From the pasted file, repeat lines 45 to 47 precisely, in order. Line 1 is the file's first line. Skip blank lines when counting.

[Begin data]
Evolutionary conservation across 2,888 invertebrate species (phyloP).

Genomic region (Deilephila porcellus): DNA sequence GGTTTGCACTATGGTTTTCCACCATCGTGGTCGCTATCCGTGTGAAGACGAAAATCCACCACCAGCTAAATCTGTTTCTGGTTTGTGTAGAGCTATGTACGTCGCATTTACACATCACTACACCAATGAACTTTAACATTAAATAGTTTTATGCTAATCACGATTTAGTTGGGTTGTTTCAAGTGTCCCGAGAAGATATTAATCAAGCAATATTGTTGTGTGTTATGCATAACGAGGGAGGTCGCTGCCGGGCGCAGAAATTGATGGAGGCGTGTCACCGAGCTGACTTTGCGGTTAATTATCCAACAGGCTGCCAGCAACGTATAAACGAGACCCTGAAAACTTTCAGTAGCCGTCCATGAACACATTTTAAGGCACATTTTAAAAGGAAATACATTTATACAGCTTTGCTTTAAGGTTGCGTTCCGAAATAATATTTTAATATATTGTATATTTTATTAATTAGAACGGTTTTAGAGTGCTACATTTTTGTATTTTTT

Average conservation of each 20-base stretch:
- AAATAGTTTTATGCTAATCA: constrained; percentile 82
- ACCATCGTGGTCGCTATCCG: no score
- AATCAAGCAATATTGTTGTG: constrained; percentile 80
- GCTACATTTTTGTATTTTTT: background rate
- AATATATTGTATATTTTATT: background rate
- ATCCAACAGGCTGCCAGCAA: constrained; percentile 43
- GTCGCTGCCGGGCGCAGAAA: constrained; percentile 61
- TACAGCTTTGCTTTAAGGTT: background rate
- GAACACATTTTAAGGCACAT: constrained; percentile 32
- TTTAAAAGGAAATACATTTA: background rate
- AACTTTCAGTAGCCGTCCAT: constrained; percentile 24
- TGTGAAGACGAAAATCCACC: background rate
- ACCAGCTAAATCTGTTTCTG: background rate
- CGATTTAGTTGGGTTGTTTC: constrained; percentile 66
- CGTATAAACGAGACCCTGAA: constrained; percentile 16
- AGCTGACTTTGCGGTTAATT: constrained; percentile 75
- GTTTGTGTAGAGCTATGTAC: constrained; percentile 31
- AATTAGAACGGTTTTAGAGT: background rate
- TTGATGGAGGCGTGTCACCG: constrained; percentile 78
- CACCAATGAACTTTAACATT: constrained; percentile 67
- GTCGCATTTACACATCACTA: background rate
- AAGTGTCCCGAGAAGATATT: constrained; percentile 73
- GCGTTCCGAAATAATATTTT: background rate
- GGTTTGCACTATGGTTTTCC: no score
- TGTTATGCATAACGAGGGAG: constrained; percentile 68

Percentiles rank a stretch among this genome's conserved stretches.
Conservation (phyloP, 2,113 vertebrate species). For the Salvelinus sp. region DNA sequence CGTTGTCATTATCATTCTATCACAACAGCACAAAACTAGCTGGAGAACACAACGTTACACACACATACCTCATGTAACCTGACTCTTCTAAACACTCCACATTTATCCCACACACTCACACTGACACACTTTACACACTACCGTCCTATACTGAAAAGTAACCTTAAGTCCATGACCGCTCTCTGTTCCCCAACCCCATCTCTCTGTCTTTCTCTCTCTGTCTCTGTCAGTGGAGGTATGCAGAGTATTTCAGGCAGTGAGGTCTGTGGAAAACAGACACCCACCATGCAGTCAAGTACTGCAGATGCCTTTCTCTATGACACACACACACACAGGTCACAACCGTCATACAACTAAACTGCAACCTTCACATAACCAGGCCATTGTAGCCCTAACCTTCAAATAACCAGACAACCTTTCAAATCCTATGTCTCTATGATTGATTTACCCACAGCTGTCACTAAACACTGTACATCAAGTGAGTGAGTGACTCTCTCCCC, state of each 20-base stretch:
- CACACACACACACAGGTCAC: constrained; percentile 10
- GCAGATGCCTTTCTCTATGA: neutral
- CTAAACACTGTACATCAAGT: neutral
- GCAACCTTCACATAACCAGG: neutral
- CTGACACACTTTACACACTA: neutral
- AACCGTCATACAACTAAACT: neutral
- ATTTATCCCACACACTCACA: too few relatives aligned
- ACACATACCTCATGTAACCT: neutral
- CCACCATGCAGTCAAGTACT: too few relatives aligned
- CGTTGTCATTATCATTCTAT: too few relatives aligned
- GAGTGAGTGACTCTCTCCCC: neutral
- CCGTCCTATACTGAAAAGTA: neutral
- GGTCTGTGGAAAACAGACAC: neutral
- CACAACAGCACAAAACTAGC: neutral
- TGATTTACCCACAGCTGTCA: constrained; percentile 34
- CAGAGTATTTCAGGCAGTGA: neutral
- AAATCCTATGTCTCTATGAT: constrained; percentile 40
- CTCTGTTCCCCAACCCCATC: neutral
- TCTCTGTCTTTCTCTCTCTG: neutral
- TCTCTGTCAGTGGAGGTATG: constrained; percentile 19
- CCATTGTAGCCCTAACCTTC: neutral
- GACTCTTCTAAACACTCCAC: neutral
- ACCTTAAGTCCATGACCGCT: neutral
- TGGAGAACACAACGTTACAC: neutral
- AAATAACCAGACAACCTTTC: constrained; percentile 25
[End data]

- TGATTTACCCACAGCTGTCA: constrained; percentile 34
- CAGAGTATTTCAGGCAGTGA: neutral
- AAATCCTATGTCTCTATGAT: constrained; percentile 40